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Hunting for Wales in Argentina

Flag of Argentina with Welsh Dragon

Flag of Argentina with a Welsh Dragon

It was almost exactly one hundred fifty years ago that a large group of Welsh colonists arrived at Puerto Madryn and proceeded to settle in the State of Chubut. Today, the Welsh speaking members of Y Wladfa Gymreig  (the Welsh Colony) number somewhere between 1,500 and 5,000. They are centered in the towns of Gaiman, Trelew, and, farther inland, Trevelin.

In 2011, Martine and I visited Gaiman with our guide (shown below), Rogelio Rhys. We had a fantastic Welsh Tea at the Ty Gwyn and, on a subsequent visit, saw a number of the historical sights of the colony. I had a read a book by Rogelio’s grandfather William Casnodyn Rhys entitled A Welsh Song in Patagonia: Memories of the Welsh Colonization.  Our guide was astonished that I was familiar with the book.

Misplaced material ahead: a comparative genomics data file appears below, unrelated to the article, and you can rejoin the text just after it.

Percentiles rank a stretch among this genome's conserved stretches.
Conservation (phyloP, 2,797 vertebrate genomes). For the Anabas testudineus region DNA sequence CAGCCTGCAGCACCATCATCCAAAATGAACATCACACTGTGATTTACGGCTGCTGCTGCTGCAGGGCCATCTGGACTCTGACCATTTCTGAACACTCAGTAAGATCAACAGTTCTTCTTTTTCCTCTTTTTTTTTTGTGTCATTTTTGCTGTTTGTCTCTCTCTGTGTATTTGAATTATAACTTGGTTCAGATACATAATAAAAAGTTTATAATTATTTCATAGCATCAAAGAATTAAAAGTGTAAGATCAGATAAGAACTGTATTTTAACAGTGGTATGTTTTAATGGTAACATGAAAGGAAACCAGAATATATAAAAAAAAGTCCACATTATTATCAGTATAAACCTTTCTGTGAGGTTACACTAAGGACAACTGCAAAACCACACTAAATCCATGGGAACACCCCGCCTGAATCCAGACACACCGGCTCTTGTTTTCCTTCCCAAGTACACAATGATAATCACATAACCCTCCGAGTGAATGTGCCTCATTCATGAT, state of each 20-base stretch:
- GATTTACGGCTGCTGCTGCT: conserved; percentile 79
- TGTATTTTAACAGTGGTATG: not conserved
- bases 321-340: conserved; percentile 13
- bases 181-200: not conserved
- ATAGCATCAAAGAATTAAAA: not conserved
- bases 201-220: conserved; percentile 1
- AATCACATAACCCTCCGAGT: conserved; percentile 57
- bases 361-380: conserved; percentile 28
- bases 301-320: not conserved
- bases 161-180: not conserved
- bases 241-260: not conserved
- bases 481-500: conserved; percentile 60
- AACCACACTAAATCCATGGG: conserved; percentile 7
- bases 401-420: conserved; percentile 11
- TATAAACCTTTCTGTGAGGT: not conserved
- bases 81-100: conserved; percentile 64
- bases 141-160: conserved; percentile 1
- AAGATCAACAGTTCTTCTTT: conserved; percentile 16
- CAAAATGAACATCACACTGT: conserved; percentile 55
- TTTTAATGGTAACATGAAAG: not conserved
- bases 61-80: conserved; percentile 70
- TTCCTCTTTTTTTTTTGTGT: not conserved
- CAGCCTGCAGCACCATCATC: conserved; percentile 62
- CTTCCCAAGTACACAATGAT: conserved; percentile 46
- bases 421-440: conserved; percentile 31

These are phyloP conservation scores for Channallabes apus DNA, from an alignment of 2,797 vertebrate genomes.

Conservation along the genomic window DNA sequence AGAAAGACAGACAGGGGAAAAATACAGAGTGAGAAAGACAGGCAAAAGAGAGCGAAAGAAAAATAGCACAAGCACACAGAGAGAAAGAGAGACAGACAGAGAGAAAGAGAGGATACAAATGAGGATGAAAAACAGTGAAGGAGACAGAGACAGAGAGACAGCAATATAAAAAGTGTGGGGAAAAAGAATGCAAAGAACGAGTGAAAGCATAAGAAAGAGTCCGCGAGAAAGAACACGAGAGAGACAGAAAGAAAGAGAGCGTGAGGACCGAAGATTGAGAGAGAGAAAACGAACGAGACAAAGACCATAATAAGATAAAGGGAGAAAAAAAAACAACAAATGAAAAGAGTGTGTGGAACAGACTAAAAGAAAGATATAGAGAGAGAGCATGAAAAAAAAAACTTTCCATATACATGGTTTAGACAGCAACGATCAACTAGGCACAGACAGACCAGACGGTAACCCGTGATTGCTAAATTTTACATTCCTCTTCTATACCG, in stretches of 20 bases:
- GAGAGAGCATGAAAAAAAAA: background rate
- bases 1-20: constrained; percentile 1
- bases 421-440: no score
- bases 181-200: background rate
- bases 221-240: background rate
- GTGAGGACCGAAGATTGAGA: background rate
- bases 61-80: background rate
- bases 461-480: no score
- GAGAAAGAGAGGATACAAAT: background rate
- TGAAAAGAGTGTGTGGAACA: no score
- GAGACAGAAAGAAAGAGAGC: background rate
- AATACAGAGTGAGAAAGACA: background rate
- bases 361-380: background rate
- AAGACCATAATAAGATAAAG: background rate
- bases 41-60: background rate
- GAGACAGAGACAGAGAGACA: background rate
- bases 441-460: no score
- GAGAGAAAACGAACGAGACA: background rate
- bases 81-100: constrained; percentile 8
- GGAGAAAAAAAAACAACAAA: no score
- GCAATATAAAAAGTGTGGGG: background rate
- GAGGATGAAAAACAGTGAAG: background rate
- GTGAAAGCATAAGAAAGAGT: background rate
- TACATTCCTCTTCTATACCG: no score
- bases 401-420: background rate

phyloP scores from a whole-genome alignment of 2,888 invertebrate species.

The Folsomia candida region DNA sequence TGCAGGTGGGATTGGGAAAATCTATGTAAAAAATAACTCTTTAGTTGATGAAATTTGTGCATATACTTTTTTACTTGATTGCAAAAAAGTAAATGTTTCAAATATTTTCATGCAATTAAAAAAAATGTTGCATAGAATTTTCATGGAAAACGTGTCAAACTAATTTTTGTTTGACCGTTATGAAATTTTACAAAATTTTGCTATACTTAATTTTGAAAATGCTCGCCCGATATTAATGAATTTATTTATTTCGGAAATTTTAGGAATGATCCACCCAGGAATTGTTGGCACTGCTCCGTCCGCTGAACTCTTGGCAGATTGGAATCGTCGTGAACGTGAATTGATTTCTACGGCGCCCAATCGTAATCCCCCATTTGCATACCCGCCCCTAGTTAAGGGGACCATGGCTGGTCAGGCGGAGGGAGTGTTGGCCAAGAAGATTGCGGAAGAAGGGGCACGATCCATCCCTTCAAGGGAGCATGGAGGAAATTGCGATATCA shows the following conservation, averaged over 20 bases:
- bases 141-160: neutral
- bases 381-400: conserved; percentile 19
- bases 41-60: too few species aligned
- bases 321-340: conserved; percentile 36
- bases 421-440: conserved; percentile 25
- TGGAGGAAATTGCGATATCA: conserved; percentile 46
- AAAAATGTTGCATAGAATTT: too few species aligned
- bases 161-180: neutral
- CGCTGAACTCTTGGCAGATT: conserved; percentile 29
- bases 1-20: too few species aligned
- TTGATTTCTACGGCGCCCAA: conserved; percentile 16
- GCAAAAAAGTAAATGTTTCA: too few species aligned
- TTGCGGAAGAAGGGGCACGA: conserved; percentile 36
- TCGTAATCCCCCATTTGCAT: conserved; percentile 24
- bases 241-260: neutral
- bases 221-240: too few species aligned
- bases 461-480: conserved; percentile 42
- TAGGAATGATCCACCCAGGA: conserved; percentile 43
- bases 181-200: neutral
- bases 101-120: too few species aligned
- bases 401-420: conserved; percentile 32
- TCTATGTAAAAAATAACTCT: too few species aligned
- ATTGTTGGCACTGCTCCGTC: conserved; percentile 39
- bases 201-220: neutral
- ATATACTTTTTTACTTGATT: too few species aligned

Rogelio Rhys in Gaiman

Rogelio Rhys in Gaiman

Shown below is a typical Welsh Tea at the Ty Gwyn. It is heavy in carbohydrates, but I threw all caution to the winds and determined to make up for it in the days to come.

A Welsh Tea at the Ty Gwyn Teahouse in Gaiman

A Welsh Tea at the Ty Gwyn Teahouse in Gaiman

So, if you should find yourself in Patagonia, don’t forget to visit the Welsh heart of the State of Chubut. In addition to the Welsh Colony, you will find the best place in the Americas to see whales (Peninsula Valdez) and penguins (Punta Tombo). And don’t forget to sit down and have some tea. It’s really great.